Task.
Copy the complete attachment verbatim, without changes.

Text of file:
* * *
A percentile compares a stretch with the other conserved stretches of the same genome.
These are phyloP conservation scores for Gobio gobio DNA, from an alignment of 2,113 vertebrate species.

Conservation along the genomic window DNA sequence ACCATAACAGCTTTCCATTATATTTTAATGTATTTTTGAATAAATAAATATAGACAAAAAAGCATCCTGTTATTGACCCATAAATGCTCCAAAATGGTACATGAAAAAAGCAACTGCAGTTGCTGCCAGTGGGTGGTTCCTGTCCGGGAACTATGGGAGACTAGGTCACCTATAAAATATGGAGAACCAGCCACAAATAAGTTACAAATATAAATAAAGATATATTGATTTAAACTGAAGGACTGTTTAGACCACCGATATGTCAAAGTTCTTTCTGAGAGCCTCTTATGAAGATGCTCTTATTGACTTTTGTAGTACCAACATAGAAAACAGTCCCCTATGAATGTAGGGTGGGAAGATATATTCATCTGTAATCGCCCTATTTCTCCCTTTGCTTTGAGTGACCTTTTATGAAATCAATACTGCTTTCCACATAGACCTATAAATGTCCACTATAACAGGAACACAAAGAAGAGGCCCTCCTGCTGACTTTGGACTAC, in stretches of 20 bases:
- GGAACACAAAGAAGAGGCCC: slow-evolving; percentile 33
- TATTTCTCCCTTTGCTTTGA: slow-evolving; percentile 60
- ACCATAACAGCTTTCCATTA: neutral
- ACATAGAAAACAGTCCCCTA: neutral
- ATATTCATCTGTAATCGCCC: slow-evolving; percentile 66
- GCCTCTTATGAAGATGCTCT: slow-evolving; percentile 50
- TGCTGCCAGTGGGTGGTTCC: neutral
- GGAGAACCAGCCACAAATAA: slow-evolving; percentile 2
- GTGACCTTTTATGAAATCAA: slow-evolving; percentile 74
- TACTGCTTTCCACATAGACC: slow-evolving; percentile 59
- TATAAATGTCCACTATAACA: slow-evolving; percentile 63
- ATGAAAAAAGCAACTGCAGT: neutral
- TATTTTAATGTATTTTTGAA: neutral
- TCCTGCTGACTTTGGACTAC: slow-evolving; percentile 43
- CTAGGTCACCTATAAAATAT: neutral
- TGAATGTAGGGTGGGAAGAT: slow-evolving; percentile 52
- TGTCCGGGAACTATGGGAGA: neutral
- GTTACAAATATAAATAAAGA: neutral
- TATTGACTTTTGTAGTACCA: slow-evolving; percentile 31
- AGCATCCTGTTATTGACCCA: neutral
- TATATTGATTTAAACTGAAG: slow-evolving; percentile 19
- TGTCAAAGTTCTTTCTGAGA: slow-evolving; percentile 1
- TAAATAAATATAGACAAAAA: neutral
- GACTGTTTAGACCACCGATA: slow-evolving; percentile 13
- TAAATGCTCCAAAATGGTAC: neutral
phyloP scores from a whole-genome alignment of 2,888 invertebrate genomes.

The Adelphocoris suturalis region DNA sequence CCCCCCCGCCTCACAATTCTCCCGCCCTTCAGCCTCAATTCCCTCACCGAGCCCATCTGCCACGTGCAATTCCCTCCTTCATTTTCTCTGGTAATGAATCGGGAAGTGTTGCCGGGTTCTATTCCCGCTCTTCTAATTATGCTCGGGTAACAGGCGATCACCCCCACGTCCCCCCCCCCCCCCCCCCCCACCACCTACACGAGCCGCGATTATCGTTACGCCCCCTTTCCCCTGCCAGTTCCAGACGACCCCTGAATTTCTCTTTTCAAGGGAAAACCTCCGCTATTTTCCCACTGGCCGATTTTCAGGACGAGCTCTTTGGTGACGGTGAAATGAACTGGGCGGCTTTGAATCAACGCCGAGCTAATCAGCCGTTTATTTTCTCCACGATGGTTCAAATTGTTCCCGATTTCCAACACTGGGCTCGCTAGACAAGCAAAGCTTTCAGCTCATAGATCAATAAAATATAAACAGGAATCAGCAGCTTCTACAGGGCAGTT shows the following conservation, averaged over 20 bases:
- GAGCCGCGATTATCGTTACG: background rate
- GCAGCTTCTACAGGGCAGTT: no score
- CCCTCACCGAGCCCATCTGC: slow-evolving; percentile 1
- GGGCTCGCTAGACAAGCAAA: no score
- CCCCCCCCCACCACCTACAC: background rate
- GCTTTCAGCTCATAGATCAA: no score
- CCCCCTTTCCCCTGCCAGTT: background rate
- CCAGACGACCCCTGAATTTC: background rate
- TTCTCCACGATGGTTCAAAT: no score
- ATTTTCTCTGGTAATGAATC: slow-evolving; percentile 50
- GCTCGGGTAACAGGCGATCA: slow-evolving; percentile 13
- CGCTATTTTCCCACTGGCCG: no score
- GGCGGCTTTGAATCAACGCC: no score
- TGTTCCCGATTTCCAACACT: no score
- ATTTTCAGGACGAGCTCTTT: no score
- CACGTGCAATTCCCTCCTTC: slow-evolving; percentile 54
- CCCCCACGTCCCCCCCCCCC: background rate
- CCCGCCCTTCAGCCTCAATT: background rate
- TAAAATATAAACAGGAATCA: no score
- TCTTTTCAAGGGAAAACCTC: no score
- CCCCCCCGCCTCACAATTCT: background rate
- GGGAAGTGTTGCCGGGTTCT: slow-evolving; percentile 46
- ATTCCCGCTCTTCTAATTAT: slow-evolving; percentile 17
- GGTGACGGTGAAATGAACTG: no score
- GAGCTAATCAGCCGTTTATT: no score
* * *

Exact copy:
A percentile compares a stretch with the other conserved stretches of the same genome.
These are phyloP conservation scores for Gobio gobio DNA, from an alignment of 2,113 vertebrate species.

Conservation along the genomic window DNA sequence ACCATAACAGCTTTCCATTATATTTTAATGTATTTTTGAATAAATAAATATAGACAAAAAAGCATCCTGTTATTGACCCATAAATGCTCCAAAATGGTACATGAAAAAAGCAACTGCAGTTGCTGCCAGTGGGTGGTTCCTGTCCGGGAACTATGGGAGACTAGGTCACCTATAAAATATGGAGAACCAGCCACAAATAAGTTACAAATATAAATAAAGATATATTGATTTAAACTGAAGGACTGTTTAGACCACCGATATGTCAAAGTTCTTTCTGAGAGCCTCTTATGAAGATGCTCTTATTGACTTTTGTAGTACCAACATAGAAAACAGTCCCCTATGAATGTAGGGTGGGAAGATATATTCATCTGTAATCGCCCTATTTCTCCCTTTGCTTTGAGTGACCTTTTATGAAATCAATACTGCTTTCCACATAGACCTATAAATGTCCACTATAACAGGAACACAAAGAAGAGGCCCTCCTGCTGACTTTGGACTAC, in stretches of 20 bases:
- GGAACACAAAGAAGAGGCCC: slow-evolving; percentile 33
- TATTTCTCCCTTTGCTTTGA: slow-evolving; percentile 60
- ACCATAACAGCTTTCCATTA: neutral
- ACATAGAAAACAGTCCCCTA: neutral
- ATATTCATCTGTAATCGCCC: slow-evolving; percentile 66
- GCCTCTTATGAAGATGCTCT: slow-evolving; percentile 50
- TGCTGCCAGTGGGTGGTTCC: neutral
- GGAGAACCAGCCACAAATAA: slow-evolving; percentile 2
- GTGACCTTTTATGAAATCAA: slow-evolving; percentile 74
- TACTGCTTTCCACATAGACC: slow-evolving; percentile 59
- TATAAATGTCCACTATAACA: slow-evolving; percentile 63
- ATGAAAAAAGCAACTGCAGT: neutral
- TATTTTAATGTATTTTTGAA: neutral
- TCCTGCTGACTTTGGACTAC: slow-evolving; percentile 43
- CTAGGTCACCTATAAAATAT: neutral
- TGAATGTAGGGTGGGAAGAT: slow-evolving; percentile 52
- TGTCCGGGAACTATGGGAGA: neutral
- GTTACAAATATAAATAAAGA: neutral
- TATTGACTTTTGTAGTACCA: slow-evolving; percentile 31
- AGCATCCTGTTATTGACCCA: neutral
- TATATTGATTTAAACTGAAG: slow-evolving; percentile 19
- TGTCAAAGTTCTTTCTGAGA: slow-evolving; percentile 1
- TAAATAAATATAGACAAAAA: neutral
- GACTGTTTAGACCACCGATA: slow-evolving; percentile 13
- TAAATGCTCCAAAATGGTAC: neutral
phyloP scores from a whole-genome alignment of 2,888 invertebrate genomes.

The Adelphocoris suturalis region DNA sequence CCCCCCCGCCTCACAATTCTCCCGCCCTTCAGCCTCAATTCCCTCACCGAGCCCATCTGCCACGTGCAATTCCCTCCTTCATTTTCTCTGGTAATGAATCGGGAAGTGTTGCCGGGTTCTATTCCCGCTCTTCTAATTATGCTCGGGTAACAGGCGATCACCCCCACGTCCCCCCCCCCCCCCCCCCCCACCACCTACACGAGCCGCGATTATCGTTACGCCCCCTTTCCCCTGCCAGTTCCAGACGACCCCTGAATTTCTCTTTTCAAGGGAAAACCTCCGCTATTTTCCCACTGGCCGATTTTCAGGACGAGCTCTTTGGTGACGGTGAAATGAACTGGGCGGCTTTGAATCAACGCCGAGCTAATCAGCCGTTTATTTTCTCCACGATGGTTCAAATTGTTCCCGATTTCCAACACTGGGCTCGCTAGACAAGCAAAGCTTTCAGCTCATAGATCAATAAAATATAAACAGGAATCAGCAGCTTCTACAGGGCAGTT shows the following conservation, averaged over 20 bases:
- GAGCCGCGATTATCGTTACG: background rate
- GCAGCTTCTACAGGGCAGTT: no score
- CCCTCACCGAGCCCATCTGC: slow-evolving; percentile 1
- GGGCTCGCTAGACAAGCAAA: no score
- CCCCCCCCCACCACCTACAC: background rate
- GCTTTCAGCTCATAGATCAA: no score
- CCCCCTTTCCCCTGCCAGTT: background rate
- CCAGACGACCCCTGAATTTC: background rate
- TTCTCCACGATGGTTCAAAT: no score
- ATTTTCTCTGGTAATGAATC: slow-evolving; percentile 50
- GCTCGGGTAACAGGCGATCA: slow-evolving; percentile 13
- CGCTATTTTCCCACTGGCCG: no score
- GGCGGCTTTGAATCAACGCC: no score
- TGTTCCCGATTTCCAACACT: no score
- ATTTTCAGGACGAGCTCTTT: no score
- CACGTGCAATTCCCTCCTTC: slow-evolving; percentile 54
- CCCCCACGTCCCCCCCCCCC: background rate
- CCCGCCCTTCAGCCTCAATT: background rate
- TAAAATATAAACAGGAATCA: no score
- TCTTTTCAAGGGAAAACCTC: no score
- CCCCCCCGCCTCACAATTCT: background rate
- GGGAAGTGTTGCCGGGTTCT: slow-evolving; percentile 46
- ATTCCCGCTCTTCTAATTAT: slow-evolving; percentile 17
- GGTGACGGTGAAATGAACTG: no score
- GAGCTAATCAGCCGTTTATT: no score